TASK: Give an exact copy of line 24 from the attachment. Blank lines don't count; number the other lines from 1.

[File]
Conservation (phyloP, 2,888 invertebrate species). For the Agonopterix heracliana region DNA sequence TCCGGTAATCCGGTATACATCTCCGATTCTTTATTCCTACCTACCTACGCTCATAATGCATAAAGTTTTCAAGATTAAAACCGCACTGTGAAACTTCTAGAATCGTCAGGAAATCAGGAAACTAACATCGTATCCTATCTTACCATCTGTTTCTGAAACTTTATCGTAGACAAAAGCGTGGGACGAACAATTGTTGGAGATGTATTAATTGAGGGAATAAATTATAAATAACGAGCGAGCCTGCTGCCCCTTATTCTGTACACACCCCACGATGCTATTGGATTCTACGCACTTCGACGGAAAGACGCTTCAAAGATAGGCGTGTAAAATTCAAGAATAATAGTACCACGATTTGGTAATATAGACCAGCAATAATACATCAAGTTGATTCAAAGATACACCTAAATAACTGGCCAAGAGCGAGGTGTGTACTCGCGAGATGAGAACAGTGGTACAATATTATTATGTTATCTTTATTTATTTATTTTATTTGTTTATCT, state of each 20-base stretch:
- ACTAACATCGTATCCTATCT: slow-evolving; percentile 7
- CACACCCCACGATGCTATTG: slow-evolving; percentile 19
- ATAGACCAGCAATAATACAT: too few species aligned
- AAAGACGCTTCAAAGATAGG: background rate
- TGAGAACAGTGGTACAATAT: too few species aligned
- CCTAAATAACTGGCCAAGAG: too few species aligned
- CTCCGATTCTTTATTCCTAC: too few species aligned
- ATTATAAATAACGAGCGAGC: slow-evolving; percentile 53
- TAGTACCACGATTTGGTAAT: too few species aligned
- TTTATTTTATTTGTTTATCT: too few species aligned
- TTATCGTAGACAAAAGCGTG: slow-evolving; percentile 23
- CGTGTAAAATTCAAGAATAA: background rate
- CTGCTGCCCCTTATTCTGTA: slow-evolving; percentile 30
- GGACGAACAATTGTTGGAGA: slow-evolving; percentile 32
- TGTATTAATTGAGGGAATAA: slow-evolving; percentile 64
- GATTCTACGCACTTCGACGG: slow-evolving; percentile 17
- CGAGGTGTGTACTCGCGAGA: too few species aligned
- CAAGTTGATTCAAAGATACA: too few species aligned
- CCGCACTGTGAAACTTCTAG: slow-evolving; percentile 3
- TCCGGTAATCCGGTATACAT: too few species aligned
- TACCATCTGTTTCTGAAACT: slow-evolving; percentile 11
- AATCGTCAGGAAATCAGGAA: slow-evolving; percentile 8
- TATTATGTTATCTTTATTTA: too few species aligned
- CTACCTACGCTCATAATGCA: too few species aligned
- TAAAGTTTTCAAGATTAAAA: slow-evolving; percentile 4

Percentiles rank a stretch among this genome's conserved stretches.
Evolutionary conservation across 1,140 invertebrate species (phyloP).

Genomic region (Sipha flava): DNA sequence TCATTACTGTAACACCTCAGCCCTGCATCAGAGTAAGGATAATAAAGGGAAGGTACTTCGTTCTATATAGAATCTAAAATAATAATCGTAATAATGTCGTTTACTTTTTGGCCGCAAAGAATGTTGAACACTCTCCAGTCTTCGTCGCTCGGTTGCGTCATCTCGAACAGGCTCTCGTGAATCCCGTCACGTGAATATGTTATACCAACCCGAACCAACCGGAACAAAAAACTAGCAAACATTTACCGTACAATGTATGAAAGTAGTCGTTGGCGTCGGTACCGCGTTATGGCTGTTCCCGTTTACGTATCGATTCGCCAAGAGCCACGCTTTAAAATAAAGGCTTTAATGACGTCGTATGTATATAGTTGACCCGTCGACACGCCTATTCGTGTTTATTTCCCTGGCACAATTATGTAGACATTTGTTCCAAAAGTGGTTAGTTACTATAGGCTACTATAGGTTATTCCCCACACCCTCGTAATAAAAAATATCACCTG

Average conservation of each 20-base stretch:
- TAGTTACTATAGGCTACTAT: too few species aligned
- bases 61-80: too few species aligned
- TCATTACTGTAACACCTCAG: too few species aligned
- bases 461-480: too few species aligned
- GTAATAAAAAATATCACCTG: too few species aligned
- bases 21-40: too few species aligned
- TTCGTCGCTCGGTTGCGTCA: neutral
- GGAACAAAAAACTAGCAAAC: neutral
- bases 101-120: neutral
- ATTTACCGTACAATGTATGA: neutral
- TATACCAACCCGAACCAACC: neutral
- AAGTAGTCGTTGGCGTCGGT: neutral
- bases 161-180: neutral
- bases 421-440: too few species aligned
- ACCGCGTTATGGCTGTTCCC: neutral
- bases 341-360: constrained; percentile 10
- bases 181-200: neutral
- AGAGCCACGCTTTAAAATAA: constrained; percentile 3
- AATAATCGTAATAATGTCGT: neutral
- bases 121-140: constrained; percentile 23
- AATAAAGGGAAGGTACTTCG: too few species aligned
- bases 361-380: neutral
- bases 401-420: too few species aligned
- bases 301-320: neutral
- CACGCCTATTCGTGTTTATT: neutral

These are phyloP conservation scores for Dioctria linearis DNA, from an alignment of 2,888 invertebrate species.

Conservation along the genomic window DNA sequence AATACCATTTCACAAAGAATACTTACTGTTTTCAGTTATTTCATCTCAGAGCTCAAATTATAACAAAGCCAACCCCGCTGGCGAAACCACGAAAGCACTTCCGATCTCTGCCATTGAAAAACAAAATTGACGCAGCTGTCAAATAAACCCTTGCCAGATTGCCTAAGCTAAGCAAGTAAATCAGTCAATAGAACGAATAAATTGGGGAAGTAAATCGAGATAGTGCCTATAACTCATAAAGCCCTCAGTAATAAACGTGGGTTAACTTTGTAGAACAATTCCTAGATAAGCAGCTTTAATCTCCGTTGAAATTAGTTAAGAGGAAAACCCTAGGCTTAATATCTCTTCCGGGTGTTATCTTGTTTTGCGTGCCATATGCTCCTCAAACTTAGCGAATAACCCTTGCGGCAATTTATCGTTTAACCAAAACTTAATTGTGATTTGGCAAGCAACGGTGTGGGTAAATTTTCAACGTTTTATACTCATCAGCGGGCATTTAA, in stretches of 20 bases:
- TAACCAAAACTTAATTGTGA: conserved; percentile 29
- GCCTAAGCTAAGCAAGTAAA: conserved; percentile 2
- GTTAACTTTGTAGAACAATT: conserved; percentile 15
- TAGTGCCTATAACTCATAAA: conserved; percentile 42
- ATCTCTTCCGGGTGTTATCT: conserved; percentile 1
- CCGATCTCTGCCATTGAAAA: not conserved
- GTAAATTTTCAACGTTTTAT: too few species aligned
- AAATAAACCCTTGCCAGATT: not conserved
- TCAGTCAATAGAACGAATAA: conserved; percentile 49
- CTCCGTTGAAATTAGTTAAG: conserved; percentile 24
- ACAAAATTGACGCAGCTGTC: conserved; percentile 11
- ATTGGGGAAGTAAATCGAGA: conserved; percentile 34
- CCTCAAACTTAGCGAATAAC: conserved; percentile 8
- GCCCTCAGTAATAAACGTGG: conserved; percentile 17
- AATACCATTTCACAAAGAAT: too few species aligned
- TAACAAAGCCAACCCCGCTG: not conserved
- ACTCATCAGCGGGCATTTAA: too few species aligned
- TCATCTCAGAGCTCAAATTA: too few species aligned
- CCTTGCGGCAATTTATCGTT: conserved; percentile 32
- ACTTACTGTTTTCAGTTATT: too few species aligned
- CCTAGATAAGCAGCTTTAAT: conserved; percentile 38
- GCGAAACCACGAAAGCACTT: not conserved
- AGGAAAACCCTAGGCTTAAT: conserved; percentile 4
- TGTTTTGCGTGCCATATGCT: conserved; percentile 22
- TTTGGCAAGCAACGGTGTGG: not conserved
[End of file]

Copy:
- TATTATGTTATCTTTATTTA: too few species aligned